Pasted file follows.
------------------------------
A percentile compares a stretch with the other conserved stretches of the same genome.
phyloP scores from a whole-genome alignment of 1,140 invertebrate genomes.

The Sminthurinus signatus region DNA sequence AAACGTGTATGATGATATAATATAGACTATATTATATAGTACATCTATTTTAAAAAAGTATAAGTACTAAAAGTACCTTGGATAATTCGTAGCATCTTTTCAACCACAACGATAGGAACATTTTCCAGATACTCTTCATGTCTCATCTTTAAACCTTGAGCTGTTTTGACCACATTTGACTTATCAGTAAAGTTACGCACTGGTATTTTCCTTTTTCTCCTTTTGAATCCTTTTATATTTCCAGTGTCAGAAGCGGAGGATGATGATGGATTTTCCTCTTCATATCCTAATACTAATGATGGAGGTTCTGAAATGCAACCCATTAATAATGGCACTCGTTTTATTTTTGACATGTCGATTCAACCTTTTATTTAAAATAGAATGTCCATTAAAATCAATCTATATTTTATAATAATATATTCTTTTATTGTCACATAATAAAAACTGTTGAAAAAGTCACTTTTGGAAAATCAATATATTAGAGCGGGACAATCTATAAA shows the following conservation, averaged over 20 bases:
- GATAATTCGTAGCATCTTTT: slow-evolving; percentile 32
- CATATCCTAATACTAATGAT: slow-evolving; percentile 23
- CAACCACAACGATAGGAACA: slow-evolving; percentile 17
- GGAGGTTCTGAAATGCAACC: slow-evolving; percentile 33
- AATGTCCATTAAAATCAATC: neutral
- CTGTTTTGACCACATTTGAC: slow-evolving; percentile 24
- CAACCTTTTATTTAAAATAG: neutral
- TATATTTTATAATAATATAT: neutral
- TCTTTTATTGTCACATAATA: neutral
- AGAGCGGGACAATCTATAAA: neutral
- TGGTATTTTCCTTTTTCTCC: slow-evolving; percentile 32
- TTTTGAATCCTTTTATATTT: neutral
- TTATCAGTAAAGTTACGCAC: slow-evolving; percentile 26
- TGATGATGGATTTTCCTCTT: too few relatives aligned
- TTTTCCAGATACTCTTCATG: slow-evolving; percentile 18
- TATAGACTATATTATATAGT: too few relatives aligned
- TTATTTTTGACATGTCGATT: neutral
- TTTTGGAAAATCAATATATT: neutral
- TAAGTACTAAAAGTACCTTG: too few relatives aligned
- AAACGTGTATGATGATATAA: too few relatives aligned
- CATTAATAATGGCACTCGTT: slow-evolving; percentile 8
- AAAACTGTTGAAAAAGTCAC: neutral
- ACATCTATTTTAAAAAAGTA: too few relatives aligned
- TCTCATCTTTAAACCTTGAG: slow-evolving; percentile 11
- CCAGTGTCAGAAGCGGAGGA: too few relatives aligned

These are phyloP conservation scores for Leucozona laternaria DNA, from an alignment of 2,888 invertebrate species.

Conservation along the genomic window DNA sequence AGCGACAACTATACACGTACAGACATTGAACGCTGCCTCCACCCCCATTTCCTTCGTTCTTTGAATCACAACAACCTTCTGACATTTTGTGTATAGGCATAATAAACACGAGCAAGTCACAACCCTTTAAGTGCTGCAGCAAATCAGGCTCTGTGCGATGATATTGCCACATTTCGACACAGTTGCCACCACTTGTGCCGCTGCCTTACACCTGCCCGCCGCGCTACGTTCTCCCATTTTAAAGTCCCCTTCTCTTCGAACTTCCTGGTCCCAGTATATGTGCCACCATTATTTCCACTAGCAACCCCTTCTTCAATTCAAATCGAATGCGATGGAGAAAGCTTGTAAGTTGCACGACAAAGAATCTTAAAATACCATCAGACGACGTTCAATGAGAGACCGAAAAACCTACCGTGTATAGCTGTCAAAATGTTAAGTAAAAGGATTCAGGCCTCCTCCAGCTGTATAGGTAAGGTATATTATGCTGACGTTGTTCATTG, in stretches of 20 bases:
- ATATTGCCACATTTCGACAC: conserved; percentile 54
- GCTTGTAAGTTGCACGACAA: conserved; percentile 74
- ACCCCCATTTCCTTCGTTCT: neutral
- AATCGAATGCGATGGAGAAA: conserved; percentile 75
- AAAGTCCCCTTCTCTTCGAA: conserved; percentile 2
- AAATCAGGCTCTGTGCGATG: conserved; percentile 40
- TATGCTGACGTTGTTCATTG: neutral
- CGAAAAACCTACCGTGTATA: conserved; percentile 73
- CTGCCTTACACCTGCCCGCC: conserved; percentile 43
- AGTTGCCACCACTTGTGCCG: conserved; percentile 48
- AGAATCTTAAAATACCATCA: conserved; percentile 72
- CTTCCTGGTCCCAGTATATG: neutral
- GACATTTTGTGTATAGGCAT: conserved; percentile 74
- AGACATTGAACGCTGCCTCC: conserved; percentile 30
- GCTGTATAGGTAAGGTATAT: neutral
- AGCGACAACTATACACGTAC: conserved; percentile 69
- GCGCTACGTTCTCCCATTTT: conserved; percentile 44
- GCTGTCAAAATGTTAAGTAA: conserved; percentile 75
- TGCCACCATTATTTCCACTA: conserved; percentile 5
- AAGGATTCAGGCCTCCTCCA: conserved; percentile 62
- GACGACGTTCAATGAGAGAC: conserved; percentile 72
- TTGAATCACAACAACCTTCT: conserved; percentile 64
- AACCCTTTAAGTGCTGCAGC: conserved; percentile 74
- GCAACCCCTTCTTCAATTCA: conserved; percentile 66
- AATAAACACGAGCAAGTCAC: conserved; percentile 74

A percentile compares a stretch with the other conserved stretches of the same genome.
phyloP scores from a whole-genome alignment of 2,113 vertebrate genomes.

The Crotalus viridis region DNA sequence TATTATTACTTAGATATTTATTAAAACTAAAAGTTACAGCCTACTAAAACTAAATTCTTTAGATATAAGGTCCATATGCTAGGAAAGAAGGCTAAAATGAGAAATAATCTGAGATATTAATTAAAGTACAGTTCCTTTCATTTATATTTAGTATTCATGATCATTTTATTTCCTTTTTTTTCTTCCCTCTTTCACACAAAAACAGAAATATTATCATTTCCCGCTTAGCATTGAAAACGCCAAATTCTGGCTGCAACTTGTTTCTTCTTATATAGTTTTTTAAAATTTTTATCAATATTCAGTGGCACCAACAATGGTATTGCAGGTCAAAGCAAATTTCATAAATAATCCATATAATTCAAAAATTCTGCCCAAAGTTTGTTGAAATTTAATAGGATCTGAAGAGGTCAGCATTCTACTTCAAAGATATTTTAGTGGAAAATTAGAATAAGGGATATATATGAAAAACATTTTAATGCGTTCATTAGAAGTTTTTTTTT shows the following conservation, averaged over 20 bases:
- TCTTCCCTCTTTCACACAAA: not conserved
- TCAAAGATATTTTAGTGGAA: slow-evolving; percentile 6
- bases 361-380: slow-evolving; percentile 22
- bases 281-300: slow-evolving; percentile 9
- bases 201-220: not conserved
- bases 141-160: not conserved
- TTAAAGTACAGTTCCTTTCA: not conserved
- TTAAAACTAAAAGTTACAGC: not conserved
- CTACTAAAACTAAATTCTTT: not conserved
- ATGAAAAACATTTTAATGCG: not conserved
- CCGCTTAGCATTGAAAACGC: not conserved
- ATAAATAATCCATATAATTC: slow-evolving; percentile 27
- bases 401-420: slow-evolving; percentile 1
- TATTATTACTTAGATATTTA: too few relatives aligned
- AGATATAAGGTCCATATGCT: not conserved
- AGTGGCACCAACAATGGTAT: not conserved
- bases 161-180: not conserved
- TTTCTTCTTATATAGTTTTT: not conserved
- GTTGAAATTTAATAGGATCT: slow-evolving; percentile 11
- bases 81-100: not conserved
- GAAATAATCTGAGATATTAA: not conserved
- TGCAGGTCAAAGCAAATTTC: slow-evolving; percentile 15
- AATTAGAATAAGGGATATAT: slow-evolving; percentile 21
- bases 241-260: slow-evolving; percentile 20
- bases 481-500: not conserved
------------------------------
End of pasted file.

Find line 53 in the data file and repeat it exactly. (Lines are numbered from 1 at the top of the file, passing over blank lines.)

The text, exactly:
- AACCCTTTAAGTGCTGCAGC: conserved; percentile 74